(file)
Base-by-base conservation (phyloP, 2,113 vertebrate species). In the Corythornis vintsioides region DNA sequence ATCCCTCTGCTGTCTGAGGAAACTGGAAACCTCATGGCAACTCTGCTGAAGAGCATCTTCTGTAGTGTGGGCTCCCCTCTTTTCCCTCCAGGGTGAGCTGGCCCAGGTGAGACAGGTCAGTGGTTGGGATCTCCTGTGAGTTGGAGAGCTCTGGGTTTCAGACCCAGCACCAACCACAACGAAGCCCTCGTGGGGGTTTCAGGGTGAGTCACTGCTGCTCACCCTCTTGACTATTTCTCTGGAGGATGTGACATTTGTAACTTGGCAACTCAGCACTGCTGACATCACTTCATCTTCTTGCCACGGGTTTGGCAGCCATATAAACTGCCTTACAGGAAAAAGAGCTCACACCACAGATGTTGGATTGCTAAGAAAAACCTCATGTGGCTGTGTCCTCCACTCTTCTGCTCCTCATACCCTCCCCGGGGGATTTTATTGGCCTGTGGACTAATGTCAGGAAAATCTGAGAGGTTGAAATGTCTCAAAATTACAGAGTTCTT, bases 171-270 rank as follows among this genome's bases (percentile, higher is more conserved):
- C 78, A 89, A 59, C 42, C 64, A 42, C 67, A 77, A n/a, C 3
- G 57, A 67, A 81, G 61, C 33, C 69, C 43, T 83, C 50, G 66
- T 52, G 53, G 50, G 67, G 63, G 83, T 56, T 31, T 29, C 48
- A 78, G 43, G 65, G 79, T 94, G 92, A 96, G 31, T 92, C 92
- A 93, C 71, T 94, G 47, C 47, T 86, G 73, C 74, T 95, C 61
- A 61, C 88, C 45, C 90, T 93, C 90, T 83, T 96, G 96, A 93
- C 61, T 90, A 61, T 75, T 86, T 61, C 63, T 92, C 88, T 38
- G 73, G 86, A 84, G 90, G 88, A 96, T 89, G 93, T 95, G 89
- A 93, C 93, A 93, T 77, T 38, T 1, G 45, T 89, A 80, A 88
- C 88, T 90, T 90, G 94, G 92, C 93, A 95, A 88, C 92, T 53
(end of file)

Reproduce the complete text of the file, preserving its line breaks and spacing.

Base-by-base conservation (phyloP, 2,113 vertebrate species). In the Corythornis vintsioides region DNA sequence ATCCCTCTGCTGTCTGAGGAAACTGGAAACCTCATGGCAACTCTGCTGAAGAGCATCTTCTGTAGTGTGGGCTCCCCTCTTTTCCCTCCAGGGTGAGCTGGCCCAGGTGAGACAGGTCAGTGGTTGGGATCTCCTGTGAGTTGGAGAGCTCTGGGTTTCAGACCCAGCACCAACCACAACGAAGCCCTCGTGGGGGTTTCAGGGTGAGTCACTGCTGCTCACCCTCTTGACTATTTCTCTGGAGGATGTGACATTTGTAACTTGGCAACTCAGCACTGCTGACATCACTTCATCTTCTTGCCACGGGTTTGGCAGCCATATAAACTGCCTTACAGGAAAAAGAGCTCACACCACAGATGTTGGATTGCTAAGAAAAACCTCATGTGGCTGTGTCCTCCACTCTTCTGCTCCTCATACCCTCCCCGGGGGATTTTATTGGCCTGTGGACTAATGTCAGGAAAATCTGAGAGGTTGAAATGTCTCAAAATTACAGAGTTCTT, bases 171-270 rank as follows among this genome's bases (percentile, higher is more conserved):
- C 78, A 89, A 59, C 42, C 64, A 42, C 67, A 77, A n/a, C 3
- G 57, A 67, A 81, G 61, C 33, C 69, C 43, T 83, C 50, G 66
- T 52, G 53, G 50, G 67, G 63, G 83, T 56, T 31, T 29, C 48
- A 78, G 43, G 65, G 79, T 94, G 92, A 96, G 31, T 92, C 92
- A 93, C 71, T 94, G 47, C 47, T 86, G 73, C 74, T 95, C 61
- A 61, C 88, C 45, C 90, T 93, C 90, T 83, T 96, G 96, A 93
- C 61, T 90, A 61, T 75, T 86, T 61, C 63, T 92, C 88, T 38
- G 73, G 86, A 84, G 90, G 88, A 96, T 89, G 93, T 95, G 89
- A 93, C 93, A 93, T 77, T 38, T 1, G 45, T 89, A 80, A 88
- C 88, T 90, T 90, G 94, G 92, C 93, A 95, A 88, C 92, T 53